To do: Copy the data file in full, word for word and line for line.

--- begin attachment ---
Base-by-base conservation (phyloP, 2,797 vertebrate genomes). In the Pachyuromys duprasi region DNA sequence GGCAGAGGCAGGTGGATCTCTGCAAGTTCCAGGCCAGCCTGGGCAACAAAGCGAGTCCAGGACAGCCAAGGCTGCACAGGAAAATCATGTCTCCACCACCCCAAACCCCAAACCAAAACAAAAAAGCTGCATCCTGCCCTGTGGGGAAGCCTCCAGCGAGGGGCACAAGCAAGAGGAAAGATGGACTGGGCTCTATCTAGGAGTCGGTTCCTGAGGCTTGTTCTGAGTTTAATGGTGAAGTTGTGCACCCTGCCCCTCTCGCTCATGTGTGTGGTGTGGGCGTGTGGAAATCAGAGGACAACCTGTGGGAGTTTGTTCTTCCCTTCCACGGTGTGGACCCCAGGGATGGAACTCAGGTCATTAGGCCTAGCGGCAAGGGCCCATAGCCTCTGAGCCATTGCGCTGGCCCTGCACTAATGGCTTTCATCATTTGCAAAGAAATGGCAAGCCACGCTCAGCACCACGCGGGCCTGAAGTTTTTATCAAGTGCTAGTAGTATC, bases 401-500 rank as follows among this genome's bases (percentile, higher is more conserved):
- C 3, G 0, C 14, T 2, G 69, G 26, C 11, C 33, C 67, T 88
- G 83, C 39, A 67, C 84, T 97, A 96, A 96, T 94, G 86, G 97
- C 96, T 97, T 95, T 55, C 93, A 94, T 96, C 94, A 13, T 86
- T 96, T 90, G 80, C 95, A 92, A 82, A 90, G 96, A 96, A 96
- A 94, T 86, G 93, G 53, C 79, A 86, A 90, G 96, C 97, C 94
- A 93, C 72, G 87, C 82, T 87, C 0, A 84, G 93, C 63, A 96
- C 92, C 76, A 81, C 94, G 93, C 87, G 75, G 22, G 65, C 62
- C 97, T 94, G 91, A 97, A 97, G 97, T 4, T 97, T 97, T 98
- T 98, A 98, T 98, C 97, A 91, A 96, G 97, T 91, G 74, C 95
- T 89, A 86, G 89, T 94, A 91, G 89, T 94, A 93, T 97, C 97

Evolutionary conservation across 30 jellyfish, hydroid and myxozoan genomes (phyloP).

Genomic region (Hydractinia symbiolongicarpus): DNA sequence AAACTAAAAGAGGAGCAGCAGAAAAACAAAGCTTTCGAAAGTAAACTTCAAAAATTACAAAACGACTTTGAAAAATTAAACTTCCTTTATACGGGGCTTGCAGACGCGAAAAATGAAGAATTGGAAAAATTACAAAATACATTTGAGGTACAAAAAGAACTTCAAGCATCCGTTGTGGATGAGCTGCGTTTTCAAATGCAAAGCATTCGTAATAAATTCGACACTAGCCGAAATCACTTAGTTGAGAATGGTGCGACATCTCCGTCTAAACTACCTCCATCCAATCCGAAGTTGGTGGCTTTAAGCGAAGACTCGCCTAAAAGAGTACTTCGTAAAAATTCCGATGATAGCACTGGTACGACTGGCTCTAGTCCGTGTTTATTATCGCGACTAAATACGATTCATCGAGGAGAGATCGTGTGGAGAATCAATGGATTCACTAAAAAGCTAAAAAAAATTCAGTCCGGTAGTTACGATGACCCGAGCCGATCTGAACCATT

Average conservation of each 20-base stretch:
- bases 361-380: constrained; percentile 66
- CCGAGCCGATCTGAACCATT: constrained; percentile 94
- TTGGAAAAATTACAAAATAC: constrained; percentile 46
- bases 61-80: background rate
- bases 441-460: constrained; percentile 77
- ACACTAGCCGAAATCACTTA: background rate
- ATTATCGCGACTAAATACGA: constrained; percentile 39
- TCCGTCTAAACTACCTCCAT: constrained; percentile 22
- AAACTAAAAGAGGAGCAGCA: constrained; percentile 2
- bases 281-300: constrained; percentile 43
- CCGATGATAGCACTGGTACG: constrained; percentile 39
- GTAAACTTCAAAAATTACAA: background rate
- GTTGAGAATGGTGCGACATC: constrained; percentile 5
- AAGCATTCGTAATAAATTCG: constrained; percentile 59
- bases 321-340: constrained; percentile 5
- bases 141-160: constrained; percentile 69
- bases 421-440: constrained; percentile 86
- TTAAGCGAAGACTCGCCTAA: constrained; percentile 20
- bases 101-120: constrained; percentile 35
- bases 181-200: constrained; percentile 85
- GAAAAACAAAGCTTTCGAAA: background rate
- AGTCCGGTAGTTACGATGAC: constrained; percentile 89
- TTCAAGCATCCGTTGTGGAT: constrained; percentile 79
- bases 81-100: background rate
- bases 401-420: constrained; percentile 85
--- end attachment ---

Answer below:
Base-by-base conservation (phyloP, 2,797 vertebrate genomes). In the Pachyuromys duprasi region DNA sequence GGCAGAGGCAGGTGGATCTCTGCAAGTTCCAGGCCAGCCTGGGCAACAAAGCGAGTCCAGGACAGCCAAGGCTGCACAGGAAAATCATGTCTCCACCACCCCAAACCCCAAACCAAAACAAAAAAGCTGCATCCTGCCCTGTGGGGAAGCCTCCAGCGAGGGGCACAAGCAAGAGGAAAGATGGACTGGGCTCTATCTAGGAGTCGGTTCCTGAGGCTTGTTCTGAGTTTAATGGTGAAGTTGTGCACCCTGCCCCTCTCGCTCATGTGTGTGGTGTGGGCGTGTGGAAATCAGAGGACAACCTGTGGGAGTTTGTTCTTCCCTTCCACGGTGTGGACCCCAGGGATGGAACTCAGGTCATTAGGCCTAGCGGCAAGGGCCCATAGCCTCTGAGCCATTGCGCTGGCCCTGCACTAATGGCTTTCATCATTTGCAAAGAAATGGCAAGCCACGCTCAGCACCACGCGGGCCTGAAGTTTTTATCAAGTGCTAGTAGTATC, bases 401-500 rank as follows among this genome's bases (percentile, higher is more conserved):
- C 3, G 0, C 14, T 2, G 69, G 26, C 11, C 33, C 67, T 88
- G 83, C 39, A 67, C 84, T 97, A 96, A 96, T 94, G 86, G 97
- C 96, T 97, T 95, T 55, C 93, A 94, T 96, C 94, A 13, T 86
- T 96, T 90, G 80, C 95, A 92, A 82, A 90, G 96, A 96, A 96
- A 94, T 86, G 93, G 53, C 79, A 86, A 90, G 96, C 97, C 94
- A 93, C 72, G 87, C 82, T 87, C 0, A 84, G 93, C 63, A 96
- C 92, C 76, A 81, C 94, G 93, C 87, G 75, G 22, G 65, C 62
- C 97, T 94, G 91, A 97, A 97, G 97, T 4, T 97, T 97, T 98
- T 98, A 98, T 98, C 97, A 91, A 96, G 97, T 91, G 74, C 95
- T 89, A 86, G 89, T 94, A 91, G 89, T 94, A 93, T 97, C 97

Evolutionary conservation across 30 jellyfish, hydroid and myxozoan genomes (phyloP).

Genomic region (Hydractinia symbiolongicarpus): DNA sequence AAACTAAAAGAGGAGCAGCAGAAAAACAAAGCTTTCGAAAGTAAACTTCAAAAATTACAAAACGACTTTGAAAAATTAAACTTCCTTTATACGGGGCTTGCAGACGCGAAAAATGAAGAATTGGAAAAATTACAAAATACATTTGAGGTACAAAAAGAACTTCAAGCATCCGTTGTGGATGAGCTGCGTTTTCAAATGCAAAGCATTCGTAATAAATTCGACACTAGCCGAAATCACTTAGTTGAGAATGGTGCGACATCTCCGTCTAAACTACCTCCATCCAATCCGAAGTTGGTGGCTTTAAGCGAAGACTCGCCTAAAAGAGTACTTCGTAAAAATTCCGATGATAGCACTGGTACGACTGGCTCTAGTCCGTGTTTATTATCGCGACTAAATACGATTCATCGAGGAGAGATCGTGTGGAGAATCAATGGATTCACTAAAAAGCTAAAAAAAATTCAGTCCGGTAGTTACGATGACCCGAGCCGATCTGAACCATT

Average conservation of each 20-base stretch:
- bases 361-380: constrained; percentile 66
- CCGAGCCGATCTGAACCATT: constrained; percentile 94
- TTGGAAAAATTACAAAATAC: constrained; percentile 46
- bases 61-80: background rate
- bases 441-460: constrained; percentile 77
- ACACTAGCCGAAATCACTTA: background rate
- ATTATCGCGACTAAATACGA: constrained; percentile 39
- TCCGTCTAAACTACCTCCAT: constrained; percentile 22
- AAACTAAAAGAGGAGCAGCA: constrained; percentile 2
- bases 281-300: constrained; percentile 43
- CCGATGATAGCACTGGTACG: constrained; percentile 39
- GTAAACTTCAAAAATTACAA: background rate
- GTTGAGAATGGTGCGACATC: constrained; percentile 5
- AAGCATTCGTAATAAATTCG: constrained; percentile 59
- bases 321-340: constrained; percentile 5
- bases 141-160: constrained; percentile 69
- bases 421-440: constrained; percentile 86
- TTAAGCGAAGACTCGCCTAA: constrained; percentile 20
- bases 101-120: constrained; percentile 35
- bases 181-200: constrained; percentile 85
- GAAAAACAAAGCTTTCGAAA: background rate
- AGTCCGGTAGTTACGATGAC: constrained; percentile 89
- TTCAAGCATCCGTTGTGGAT: constrained; percentile 79
- bases 81-100: background rate
- bases 401-420: constrained; percentile 85